South Italians are generally talkative and it is not unusual to get the life story or long historical explanations and descriptions from perfect strangers. One of the more memorable of these random lectures I have experienced took place one hot summer evening at a cafe in Martina Franca. An elderly gentleman in a white shirt, tie and jacket sat down at the neighbouring table without ordering anything and after the initial questions of where from and where to, he began to relate his version of the story of the trulli in Alberobello.
The characteristic trulli are small, round, whitewashed houses with a gray cone-shaped roof, seemingly perfect homes for the Hobbit, trolls, elves and other heroes from the fantasy world of children's book, and one of the major tourist attractions south of Rome.
- Visitors are enchanted by the cute little houses of Alberobello, but they forget that the town has a sombre background of oppression and exploitation, the man began. The first houses were built in the second half of the 1500s by serfs, who worked the land for the Count of Conversano. The peasants worked hard, and they had to hand over almost all the produce of the land to the squire, who was extremely difficult to satisfy. In order to maximize the yield, peasants were allowed to move out into the field, provided they themselves found some kind of shelter. They were allowed to build houses of the stones, they could find, as long as they did not use mortar, nails or other devices that might make the construction more durable and permanent. The Count insisted that peasant houses should removable from one day to another.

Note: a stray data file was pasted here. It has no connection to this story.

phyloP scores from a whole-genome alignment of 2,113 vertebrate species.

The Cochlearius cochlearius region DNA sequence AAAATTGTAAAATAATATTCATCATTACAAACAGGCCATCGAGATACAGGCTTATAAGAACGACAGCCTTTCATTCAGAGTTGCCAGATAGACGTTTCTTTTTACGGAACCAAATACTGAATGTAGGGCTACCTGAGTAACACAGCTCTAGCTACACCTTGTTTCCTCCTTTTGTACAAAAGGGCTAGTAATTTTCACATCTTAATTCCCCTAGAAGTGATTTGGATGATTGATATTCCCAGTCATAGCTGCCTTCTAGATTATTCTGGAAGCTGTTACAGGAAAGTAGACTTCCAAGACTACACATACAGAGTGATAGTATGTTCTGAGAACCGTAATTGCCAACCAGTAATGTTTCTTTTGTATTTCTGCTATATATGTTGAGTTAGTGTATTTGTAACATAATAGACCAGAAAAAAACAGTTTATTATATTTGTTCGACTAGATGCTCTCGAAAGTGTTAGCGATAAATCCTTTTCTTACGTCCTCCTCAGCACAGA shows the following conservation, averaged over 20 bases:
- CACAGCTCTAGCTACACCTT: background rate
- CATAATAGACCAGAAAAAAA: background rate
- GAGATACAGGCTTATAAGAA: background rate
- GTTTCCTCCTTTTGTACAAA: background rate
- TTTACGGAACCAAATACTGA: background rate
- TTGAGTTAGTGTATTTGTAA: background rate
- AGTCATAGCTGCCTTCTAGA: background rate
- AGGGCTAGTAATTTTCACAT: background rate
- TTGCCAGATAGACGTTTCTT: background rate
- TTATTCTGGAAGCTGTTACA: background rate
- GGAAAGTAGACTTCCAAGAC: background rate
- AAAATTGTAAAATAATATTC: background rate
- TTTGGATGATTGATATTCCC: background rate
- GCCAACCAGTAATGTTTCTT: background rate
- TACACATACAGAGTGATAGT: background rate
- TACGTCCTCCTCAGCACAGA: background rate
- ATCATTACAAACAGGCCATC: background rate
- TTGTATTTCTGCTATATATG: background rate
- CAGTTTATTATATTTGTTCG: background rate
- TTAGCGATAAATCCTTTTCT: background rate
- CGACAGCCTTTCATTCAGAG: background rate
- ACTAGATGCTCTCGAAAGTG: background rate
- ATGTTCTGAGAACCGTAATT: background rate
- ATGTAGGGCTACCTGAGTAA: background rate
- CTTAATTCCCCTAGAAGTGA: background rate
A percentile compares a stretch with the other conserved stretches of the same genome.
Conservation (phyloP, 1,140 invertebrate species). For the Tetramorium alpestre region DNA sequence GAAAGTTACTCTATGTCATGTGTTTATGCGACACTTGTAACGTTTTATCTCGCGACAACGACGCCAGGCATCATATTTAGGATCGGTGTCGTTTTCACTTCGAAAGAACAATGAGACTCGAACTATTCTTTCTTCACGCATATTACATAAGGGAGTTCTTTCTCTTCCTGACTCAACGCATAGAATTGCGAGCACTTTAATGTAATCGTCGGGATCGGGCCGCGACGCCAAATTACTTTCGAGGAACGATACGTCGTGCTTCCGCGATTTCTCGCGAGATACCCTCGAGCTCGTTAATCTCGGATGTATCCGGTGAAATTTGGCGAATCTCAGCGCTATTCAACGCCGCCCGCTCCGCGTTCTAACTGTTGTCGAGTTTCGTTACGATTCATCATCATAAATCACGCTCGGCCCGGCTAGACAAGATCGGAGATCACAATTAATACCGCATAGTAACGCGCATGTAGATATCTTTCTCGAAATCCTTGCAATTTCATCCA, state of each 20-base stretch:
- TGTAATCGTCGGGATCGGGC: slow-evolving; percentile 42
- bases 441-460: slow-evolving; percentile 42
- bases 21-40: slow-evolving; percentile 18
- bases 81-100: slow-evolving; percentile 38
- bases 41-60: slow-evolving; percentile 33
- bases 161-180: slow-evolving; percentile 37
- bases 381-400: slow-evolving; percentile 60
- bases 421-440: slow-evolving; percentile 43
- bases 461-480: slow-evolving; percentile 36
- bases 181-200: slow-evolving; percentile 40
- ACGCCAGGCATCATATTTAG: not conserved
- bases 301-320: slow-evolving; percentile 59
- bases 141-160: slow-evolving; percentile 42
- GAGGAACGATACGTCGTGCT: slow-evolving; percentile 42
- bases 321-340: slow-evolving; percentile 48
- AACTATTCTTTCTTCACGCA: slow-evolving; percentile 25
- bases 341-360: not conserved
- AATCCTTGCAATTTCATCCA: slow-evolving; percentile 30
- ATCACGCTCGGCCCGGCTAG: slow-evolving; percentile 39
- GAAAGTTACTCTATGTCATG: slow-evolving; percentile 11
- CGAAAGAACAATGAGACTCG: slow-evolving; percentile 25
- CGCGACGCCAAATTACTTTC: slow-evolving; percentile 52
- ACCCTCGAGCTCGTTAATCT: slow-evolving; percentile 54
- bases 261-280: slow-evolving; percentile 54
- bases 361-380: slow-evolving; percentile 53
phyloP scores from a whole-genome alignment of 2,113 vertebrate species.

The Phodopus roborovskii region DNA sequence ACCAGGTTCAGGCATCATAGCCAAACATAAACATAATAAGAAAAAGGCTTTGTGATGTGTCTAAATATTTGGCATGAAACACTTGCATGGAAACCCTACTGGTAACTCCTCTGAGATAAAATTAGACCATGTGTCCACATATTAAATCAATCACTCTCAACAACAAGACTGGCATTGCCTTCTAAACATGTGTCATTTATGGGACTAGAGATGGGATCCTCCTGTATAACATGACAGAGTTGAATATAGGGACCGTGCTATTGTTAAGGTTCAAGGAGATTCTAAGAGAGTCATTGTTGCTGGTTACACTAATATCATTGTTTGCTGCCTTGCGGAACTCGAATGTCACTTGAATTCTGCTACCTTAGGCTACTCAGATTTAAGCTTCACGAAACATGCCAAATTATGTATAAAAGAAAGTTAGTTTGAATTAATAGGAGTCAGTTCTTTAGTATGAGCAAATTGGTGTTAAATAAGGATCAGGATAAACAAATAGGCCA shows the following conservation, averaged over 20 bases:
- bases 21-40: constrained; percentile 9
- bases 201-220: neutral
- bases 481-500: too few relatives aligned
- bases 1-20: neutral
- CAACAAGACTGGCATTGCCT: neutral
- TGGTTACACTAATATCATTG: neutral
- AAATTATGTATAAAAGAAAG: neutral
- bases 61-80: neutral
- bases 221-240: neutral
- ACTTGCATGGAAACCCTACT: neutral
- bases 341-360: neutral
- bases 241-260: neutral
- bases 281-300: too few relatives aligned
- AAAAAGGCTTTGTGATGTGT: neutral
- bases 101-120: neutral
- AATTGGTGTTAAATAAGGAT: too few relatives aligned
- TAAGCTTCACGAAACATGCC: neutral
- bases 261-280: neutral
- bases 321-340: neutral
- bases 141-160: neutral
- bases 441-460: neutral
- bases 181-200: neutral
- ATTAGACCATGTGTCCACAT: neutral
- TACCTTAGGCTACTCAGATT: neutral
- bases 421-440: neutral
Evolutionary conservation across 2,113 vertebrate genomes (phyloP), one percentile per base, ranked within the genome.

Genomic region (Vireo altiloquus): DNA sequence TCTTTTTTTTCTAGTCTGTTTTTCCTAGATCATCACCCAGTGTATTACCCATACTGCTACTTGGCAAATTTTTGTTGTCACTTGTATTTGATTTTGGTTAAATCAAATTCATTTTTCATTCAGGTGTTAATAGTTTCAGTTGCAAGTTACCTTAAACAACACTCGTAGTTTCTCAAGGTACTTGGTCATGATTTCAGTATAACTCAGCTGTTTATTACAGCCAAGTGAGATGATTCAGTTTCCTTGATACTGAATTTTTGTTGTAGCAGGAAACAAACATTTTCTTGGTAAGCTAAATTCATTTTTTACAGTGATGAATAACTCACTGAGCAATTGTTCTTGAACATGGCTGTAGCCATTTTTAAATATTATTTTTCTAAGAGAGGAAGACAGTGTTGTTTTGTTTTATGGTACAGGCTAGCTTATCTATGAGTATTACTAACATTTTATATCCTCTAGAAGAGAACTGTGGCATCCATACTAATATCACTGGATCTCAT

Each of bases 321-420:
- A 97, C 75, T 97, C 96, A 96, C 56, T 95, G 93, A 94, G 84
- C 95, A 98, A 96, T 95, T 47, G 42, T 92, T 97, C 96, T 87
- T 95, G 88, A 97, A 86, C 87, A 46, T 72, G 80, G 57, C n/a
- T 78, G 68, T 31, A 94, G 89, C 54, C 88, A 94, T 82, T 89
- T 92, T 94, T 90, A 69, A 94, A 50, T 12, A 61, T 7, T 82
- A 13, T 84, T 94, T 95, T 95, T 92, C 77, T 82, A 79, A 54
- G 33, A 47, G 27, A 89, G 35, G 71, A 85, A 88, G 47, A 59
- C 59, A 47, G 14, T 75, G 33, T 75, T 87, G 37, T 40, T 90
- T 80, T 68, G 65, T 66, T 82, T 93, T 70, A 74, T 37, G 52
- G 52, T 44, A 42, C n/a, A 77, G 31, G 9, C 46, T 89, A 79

– The limited building materials posed a challenge, but eventually the peasants found a way to construct a round house that could form a bearing for a conical roof. Soon trullies spread all over the countryside, but the houses in the fields, did not make life easier for peasants. The Count of Conversano was a true despot, who ordered the houses removed as he pleased. Only in 1797 did a group of peasants take courage and went to see the King of Naples, Ferdinando IV, who granted the people of Alberobello a charter, said the gentleman, who claimed to be a retired teacher with a passionate interest for local history.
Since then, I have sent him a grateful thought, every time I have visited Alberobello and the surrounding area, where there are no longer traces of oppression and exploitation between Trulli. Unless you count the exploitation of tourists charmed by the beautifully restored houses with their classical luck symbols such as crosses, crescent, star or malocchio painted on the tiles of the conical roofs. Quite a lot of foreigners with dreams of authentic Italian holiday homes have bought and refurbished trulli houses in the hilly Valle d'Itria between Martina Franca and Brindisi. And approximately twice an hour, a coach full of tourists are left to wander the streets of Alberobello, where they stop by the trulli-church, sip a drink at a trulli café, and shop for trulli postcards, trulli souvenirs and models of a trullo-in-a-trullo-in-a-trulli-town, as a thought provoking reflection of past and present.